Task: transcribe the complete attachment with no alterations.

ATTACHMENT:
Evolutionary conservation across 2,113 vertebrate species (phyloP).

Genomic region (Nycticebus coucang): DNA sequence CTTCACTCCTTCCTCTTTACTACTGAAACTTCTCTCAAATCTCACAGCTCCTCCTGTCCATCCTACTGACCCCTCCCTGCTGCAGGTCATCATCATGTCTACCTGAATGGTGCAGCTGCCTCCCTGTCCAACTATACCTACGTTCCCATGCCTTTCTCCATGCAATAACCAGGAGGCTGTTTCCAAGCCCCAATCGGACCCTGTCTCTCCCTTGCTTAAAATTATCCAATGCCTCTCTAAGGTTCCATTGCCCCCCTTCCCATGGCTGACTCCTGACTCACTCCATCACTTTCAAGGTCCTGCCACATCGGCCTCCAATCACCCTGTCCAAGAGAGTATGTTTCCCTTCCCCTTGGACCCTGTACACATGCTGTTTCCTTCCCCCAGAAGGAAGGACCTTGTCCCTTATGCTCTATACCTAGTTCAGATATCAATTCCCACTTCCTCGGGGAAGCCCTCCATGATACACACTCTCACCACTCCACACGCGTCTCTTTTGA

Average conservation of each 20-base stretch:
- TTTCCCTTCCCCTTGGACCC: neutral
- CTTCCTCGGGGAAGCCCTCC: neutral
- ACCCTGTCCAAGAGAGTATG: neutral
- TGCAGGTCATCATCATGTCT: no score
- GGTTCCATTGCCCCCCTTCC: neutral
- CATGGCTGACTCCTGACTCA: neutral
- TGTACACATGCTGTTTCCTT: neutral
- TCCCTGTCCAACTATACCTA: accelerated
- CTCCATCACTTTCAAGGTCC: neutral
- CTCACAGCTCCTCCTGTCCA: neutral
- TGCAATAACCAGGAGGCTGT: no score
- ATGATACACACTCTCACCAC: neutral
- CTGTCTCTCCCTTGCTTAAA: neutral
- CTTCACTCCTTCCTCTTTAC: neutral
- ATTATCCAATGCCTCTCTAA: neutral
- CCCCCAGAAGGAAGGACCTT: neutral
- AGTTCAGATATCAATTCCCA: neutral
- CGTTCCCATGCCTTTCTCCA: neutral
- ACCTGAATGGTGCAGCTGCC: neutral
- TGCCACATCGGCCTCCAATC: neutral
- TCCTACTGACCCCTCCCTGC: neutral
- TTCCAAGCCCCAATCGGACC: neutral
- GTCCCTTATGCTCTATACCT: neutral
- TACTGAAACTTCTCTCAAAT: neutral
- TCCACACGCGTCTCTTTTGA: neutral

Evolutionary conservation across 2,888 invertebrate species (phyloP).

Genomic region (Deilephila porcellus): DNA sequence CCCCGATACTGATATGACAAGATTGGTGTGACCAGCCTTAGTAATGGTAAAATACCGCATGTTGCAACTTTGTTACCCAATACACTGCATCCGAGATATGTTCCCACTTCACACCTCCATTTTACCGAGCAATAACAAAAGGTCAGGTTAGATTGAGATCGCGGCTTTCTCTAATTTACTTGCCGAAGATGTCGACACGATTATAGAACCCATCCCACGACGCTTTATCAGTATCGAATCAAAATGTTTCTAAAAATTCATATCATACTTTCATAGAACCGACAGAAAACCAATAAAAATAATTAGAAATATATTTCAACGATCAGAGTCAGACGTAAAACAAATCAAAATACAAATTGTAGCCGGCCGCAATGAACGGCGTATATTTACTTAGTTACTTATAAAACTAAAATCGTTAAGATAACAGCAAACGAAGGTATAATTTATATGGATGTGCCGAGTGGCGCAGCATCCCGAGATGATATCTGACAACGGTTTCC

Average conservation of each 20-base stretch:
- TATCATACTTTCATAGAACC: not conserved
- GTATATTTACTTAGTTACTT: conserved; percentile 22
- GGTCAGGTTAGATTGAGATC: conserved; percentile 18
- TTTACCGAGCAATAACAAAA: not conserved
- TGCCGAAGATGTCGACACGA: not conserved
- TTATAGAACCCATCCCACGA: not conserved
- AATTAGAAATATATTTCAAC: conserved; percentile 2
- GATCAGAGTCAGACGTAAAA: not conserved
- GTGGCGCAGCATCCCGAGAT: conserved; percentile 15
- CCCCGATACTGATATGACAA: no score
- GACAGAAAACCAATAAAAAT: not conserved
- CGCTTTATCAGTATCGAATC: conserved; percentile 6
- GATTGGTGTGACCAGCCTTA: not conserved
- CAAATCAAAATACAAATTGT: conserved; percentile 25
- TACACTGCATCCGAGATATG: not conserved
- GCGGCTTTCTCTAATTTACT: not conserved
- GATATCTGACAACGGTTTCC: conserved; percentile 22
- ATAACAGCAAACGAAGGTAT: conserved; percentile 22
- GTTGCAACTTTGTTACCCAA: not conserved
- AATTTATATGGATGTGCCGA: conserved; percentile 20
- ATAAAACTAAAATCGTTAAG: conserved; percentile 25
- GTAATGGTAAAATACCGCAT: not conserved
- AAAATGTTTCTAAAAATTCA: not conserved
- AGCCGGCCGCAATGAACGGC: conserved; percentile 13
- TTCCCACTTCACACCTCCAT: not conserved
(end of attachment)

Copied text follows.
Evolutionary conservation across 2,113 vertebrate species (phyloP).

Genomic region (Nycticebus coucang): DNA sequence CTTCACTCCTTCCTCTTTACTACTGAAACTTCTCTCAAATCTCACAGCTCCTCCTGTCCATCCTACTGACCCCTCCCTGCTGCAGGTCATCATCATGTCTACCTGAATGGTGCAGCTGCCTCCCTGTCCAACTATACCTACGTTCCCATGCCTTTCTCCATGCAATAACCAGGAGGCTGTTTCCAAGCCCCAATCGGACCCTGTCTCTCCCTTGCTTAAAATTATCCAATGCCTCTCTAAGGTTCCATTGCCCCCCTTCCCATGGCTGACTCCTGACTCACTCCATCACTTTCAAGGTCCTGCCACATCGGCCTCCAATCACCCTGTCCAAGAGAGTATGTTTCCCTTCCCCTTGGACCCTGTACACATGCTGTTTCCTTCCCCCAGAAGGAAGGACCTTGTCCCTTATGCTCTATACCTAGTTCAGATATCAATTCCCACTTCCTCGGGGAAGCCCTCCATGATACACACTCTCACCACTCCACACGCGTCTCTTTTGA

Average conservation of each 20-base stretch:
- TTTCCCTTCCCCTTGGACCC: neutral
- CTTCCTCGGGGAAGCCCTCC: neutral
- ACCCTGTCCAAGAGAGTATG: neutral
- TGCAGGTCATCATCATGTCT: no score
- GGTTCCATTGCCCCCCTTCC: neutral
- CATGGCTGACTCCTGACTCA: neutral
- TGTACACATGCTGTTTCCTT: neutral
- TCCCTGTCCAACTATACCTA: accelerated
- CTCCATCACTTTCAAGGTCC: neutral
- CTCACAGCTCCTCCTGTCCA: neutral
- TGCAATAACCAGGAGGCTGT: no score
- ATGATACACACTCTCACCAC: neutral
- CTGTCTCTCCCTTGCTTAAA: neutral
- CTTCACTCCTTCCTCTTTAC: neutral
- ATTATCCAATGCCTCTCTAA: neutral
- CCCCCAGAAGGAAGGACCTT: neutral
- AGTTCAGATATCAATTCCCA: neutral
- CGTTCCCATGCCTTTCTCCA: neutral
- ACCTGAATGGTGCAGCTGCC: neutral
- TGCCACATCGGCCTCCAATC: neutral
- TCCTACTGACCCCTCCCTGC: neutral
- TTCCAAGCCCCAATCGGACC: neutral
- GTCCCTTATGCTCTATACCT: neutral
- TACTGAAACTTCTCTCAAAT: neutral
- TCCACACGCGTCTCTTTTGA: neutral

Evolutionary conservation across 2,888 invertebrate species (phyloP).

Genomic region (Deilephila porcellus): DNA sequence CCCCGATACTGATATGACAAGATTGGTGTGACCAGCCTTAGTAATGGTAAAATACCGCATGTTGCAACTTTGTTACCCAATACACTGCATCCGAGATATGTTCCCACTTCACACCTCCATTTTACCGAGCAATAACAAAAGGTCAGGTTAGATTGAGATCGCGGCTTTCTCTAATTTACTTGCCGAAGATGTCGACACGATTATAGAACCCATCCCACGACGCTTTATCAGTATCGAATCAAAATGTTTCTAAAAATTCATATCATACTTTCATAGAACCGACAGAAAACCAATAAAAATAATTAGAAATATATTTCAACGATCAGAGTCAGACGTAAAACAAATCAAAATACAAATTGTAGCCGGCCGCAATGAACGGCGTATATTTACTTAGTTACTTATAAAACTAAAATCGTTAAGATAACAGCAAACGAAGGTATAATTTATATGGATGTGCCGAGTGGCGCAGCATCCCGAGATGATATCTGACAACGGTTTCC

Average conservation of each 20-base stretch:
- TATCATACTTTCATAGAACC: not conserved
- GTATATTTACTTAGTTACTT: conserved; percentile 22
- GGTCAGGTTAGATTGAGATC: conserved; percentile 18
- TTTACCGAGCAATAACAAAA: not conserved
- TGCCGAAGATGTCGACACGA: not conserved
- TTATAGAACCCATCCCACGA: not conserved
- AATTAGAAATATATTTCAAC: conserved; percentile 2
- GATCAGAGTCAGACGTAAAA: not conserved
- GTGGCGCAGCATCCCGAGAT: conserved; percentile 15
- CCCCGATACTGATATGACAA: no score
- GACAGAAAACCAATAAAAAT: not conserved
- CGCTTTATCAGTATCGAATC: conserved; percentile 6
- GATTGGTGTGACCAGCCTTA: not conserved
- CAAATCAAAATACAAATTGT: conserved; percentile 25
- TACACTGCATCCGAGATATG: not conserved
- GCGGCTTTCTCTAATTTACT: not conserved
- GATATCTGACAACGGTTTCC: conserved; percentile 22
- ATAACAGCAAACGAAGGTAT: conserved; percentile 22
- GTTGCAACTTTGTTACCCAA: not conserved
- AATTTATATGGATGTGCCGA: conserved; percentile 20
- ATAAAACTAAAATCGTTAAG: conserved; percentile 25
- GTAATGGTAAAATACCGCAT: not conserved
- AAAATGTTTCTAAAAATTCA: not conserved
- AGCCGGCCGCAATGAACGGC: conserved; percentile 13
- TTCCCACTTCACACCTCCAT: not conserved